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rudy at galatoire's: a meditation on salad

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By Jen White · September 14, 2011 · 0 Comments ·

This gorgeous woman is my great-aunt Valentina Wilkinson Sanford Duckworth--or as we like to call her, Aunt Rudy.  She's 99 and a half, and has spent most of her life in New Orleans.  She's pictured here with her boyfriend Joe Minacapelli of Slidell.  My grandmother, Frances, was Rudy's youngest sister; they had another sister, Florence, who passed away a number of years ago. Rudy is the oldest and the last surviving, and she recently moved back to the New Orleans area after a long stint in Cleveland, Oklahoma, where she moved to open a needlework business with Frances.

The needlework business was sort of a "retirement project" for the sisters, and they did well with it for about 10 years, but I don't mean to imply that once Rudy left New Orleans for a small town in Oklahoma, her life somehow quieted down. In fact, once she joined up with Frances, Rudy started to travel the world. My grandmother had taught foreign languages in high school, and had become the kind of French teacher who took a group of seniors to Europe each summer. She'd caught an insatiable travel bug, and when the needlework store started taking off, she and Rudy booked passage to Europe, Scandinavia, the U.S.S.R. (it still was, then), China, Australia, Israel, and places in between, with the dual itineraries of heavy-duty sightseeing and textile purchasing.  But let me not forget eating--they loved to try the local specialties, no matter how unusual. So when Rudy talks about restaurants, she's speaking with a wealth of experience, from cooking during the Depression to 13-course meals in Moscow--but you can tell that her favorite memories are from times she had in the grand restaurants of New Orleans.

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heavenly feasts in a holy city

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By Jen White · June 21, 2010 · 0 Comments ·

I've had dozens of cherishable moments living in New Orleans.  They happen all the time...how can they not in a place where a parade or a song can spring up at any time, for any reason at all?  This summer is a precious and tense time, because we're losing animals, coastline, food, and traditions.  We're celebrating everything and keeping one eye on the weather channel.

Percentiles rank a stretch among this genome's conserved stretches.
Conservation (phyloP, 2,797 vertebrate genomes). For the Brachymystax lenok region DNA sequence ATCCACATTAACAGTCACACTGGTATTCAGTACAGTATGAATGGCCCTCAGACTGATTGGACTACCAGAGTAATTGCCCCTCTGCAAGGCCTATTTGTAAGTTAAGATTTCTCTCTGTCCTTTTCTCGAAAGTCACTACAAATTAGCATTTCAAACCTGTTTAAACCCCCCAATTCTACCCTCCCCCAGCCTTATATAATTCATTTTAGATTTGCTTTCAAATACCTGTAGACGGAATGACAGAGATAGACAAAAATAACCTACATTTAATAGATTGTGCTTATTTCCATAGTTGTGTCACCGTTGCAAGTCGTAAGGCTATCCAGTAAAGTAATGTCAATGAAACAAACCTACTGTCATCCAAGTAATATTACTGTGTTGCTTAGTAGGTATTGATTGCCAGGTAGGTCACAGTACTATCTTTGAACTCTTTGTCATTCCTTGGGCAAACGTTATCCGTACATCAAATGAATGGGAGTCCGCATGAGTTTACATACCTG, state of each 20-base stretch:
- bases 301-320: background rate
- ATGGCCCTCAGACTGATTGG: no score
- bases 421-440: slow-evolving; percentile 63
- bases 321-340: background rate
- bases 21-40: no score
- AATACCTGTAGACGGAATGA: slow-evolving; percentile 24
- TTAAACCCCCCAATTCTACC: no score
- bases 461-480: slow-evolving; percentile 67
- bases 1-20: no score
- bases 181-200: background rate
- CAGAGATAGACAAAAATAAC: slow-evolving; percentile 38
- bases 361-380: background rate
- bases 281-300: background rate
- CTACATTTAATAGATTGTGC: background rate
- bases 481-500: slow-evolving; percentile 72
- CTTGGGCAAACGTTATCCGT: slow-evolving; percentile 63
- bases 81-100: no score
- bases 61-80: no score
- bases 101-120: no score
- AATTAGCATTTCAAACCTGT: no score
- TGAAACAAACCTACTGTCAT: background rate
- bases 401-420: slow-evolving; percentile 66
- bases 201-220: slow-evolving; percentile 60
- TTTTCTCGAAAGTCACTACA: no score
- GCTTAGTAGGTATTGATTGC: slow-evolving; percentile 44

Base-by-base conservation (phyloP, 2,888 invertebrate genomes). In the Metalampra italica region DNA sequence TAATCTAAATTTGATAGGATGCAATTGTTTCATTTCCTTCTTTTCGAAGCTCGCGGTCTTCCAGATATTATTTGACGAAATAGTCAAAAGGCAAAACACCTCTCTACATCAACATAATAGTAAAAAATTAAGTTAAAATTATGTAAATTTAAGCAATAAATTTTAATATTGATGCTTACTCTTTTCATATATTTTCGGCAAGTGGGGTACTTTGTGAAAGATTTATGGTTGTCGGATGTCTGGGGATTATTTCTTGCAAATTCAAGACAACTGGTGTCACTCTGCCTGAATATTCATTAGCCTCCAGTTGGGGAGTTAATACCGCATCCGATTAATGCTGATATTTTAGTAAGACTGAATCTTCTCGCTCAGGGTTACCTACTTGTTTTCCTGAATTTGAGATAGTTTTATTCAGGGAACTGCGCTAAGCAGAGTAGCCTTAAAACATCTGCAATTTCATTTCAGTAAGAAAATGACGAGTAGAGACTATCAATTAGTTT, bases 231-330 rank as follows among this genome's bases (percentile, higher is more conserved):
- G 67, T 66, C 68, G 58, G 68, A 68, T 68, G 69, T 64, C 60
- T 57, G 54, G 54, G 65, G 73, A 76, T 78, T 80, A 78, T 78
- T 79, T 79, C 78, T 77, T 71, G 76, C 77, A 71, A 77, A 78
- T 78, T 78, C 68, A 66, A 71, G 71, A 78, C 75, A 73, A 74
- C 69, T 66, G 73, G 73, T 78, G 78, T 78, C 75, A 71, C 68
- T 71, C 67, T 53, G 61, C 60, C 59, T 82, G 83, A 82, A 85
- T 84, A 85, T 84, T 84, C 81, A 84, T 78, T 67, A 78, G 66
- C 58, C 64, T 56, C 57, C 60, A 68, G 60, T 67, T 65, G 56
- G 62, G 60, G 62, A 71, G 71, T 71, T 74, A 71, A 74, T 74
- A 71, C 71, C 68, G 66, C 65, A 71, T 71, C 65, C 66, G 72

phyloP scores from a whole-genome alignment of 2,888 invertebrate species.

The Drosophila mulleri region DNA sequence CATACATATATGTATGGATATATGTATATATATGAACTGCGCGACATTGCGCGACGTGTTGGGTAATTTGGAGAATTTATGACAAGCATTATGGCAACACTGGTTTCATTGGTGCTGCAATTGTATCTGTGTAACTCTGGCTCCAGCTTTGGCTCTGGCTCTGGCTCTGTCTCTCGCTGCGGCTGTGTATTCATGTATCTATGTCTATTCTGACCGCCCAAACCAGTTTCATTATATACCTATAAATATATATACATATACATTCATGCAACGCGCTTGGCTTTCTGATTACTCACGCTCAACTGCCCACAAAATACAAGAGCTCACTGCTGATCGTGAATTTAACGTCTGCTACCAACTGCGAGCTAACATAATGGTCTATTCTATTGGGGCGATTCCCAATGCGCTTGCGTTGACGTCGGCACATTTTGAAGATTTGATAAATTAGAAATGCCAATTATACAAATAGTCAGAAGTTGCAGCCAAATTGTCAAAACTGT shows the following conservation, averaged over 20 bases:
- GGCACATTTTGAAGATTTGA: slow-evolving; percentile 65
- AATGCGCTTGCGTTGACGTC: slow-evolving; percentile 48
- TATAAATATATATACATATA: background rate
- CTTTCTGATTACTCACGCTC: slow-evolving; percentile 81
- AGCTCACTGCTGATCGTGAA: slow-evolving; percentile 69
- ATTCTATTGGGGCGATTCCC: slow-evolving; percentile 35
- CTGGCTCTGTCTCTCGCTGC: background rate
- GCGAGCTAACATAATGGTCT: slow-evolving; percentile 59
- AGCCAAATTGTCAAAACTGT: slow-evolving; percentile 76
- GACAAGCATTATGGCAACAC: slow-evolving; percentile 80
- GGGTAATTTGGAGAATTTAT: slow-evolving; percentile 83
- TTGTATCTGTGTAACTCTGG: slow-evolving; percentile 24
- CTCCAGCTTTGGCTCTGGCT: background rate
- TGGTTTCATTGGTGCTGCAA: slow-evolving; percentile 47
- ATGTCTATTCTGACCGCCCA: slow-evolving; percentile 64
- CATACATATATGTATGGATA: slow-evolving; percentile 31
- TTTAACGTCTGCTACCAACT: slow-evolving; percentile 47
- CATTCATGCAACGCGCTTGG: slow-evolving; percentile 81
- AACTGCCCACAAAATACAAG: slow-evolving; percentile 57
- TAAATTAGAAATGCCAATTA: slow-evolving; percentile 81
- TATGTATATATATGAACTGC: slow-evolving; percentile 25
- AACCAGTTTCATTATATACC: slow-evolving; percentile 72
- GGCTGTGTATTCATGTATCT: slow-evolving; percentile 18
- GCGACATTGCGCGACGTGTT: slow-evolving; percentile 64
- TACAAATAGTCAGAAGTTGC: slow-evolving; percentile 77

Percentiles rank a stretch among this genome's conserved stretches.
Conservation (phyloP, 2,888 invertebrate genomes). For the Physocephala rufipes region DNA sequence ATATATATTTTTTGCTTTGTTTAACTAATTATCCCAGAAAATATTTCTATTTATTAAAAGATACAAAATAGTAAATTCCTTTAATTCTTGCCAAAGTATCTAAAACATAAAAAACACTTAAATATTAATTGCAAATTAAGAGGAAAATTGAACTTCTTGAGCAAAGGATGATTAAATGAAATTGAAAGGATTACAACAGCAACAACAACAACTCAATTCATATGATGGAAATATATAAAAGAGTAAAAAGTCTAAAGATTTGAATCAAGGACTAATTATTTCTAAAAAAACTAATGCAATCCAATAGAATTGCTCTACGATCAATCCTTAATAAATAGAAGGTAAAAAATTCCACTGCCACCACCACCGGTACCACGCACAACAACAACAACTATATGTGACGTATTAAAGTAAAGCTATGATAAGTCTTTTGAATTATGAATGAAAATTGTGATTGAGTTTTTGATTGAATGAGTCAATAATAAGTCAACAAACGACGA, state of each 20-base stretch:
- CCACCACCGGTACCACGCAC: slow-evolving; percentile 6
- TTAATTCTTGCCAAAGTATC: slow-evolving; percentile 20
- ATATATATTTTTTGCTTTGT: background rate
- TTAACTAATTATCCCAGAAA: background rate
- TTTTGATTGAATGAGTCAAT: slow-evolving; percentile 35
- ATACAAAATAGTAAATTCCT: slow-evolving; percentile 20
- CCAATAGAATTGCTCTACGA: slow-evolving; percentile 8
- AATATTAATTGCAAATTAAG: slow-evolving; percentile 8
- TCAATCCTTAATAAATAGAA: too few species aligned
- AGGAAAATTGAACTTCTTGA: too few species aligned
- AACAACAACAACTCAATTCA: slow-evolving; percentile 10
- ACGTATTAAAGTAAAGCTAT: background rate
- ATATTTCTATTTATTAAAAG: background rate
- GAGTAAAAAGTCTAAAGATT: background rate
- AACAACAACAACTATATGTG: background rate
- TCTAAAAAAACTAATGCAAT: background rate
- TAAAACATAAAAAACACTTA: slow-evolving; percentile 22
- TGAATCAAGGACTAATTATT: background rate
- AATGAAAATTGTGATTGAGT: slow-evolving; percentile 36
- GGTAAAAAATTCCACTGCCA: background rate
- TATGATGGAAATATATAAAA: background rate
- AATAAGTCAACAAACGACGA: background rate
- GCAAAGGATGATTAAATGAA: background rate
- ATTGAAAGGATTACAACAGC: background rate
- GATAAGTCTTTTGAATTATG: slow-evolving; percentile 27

The past few weeks have been filled with marvels for me.  Truly, it's way too hot to do anything outside or even go anywhere, but we keep doing and going, and we keep getting rewarded for it.  For instance, the New Orleans Oyster Festival, which was held June 5-6 in the French Quarter.  We went on Sunday afternoon, after the rain cooled the air down.  And it was actually pleasant--so pleasant that we decided to find something fun to do in the Quarter after the festival shut down at 6:00 p.m.  More on that in a minute.  First, the food:

Turtle soup from the Court of Two Sisters.  Turtle soup is delicious.  I know it sounds bizarre to some folks, but trust me--it tastes like really really rich chili.

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my green heaven

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By Jen White · May 16, 2010 · 0 Comments ·

Creole tomatoes are in their green state these days, which is fine with me.  For one thing, I know that the ripe red creoles are just weeks away; for another, I love fried green tomatoes.  Love them.

The use of green tomatoes on a BLT has been a bit of a lunch trend in the city--La Petite Grocery offered a BLT with green tomato jam last spring, for instance, which was outstanding.  The tarter, "greener" flavor of a green tomato plays well with smoky bacon, and just feels like spring, to me.  At last week's Saturday market, Paul found baby green creole tomatoes, about the size of limes.  They were so cute, and their slices so perfectly round, that they just seemed to be crying out for the starring role in a BLT.  So that's what we had--cocktail-sized fried-green-tomato BLTs.  Hooray!

where y'everything: a list of places to eat and more in new orleans

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By Jen White · April 1, 2010 · 0 Comments ·

We're offering this list of eateries--plus a few bars, attractions, and oddities--for our guests and guests unknown to get ideas about where to spend their time and money. Only places we have visited and actually recommend are on the list. Of course, the list is ever-growing, as we continue to explore new spots every week.

If you'd like to suggest places that aren't here yet, feel free to leave a comment, and we'll add it to the list if we agree. Happy exploring...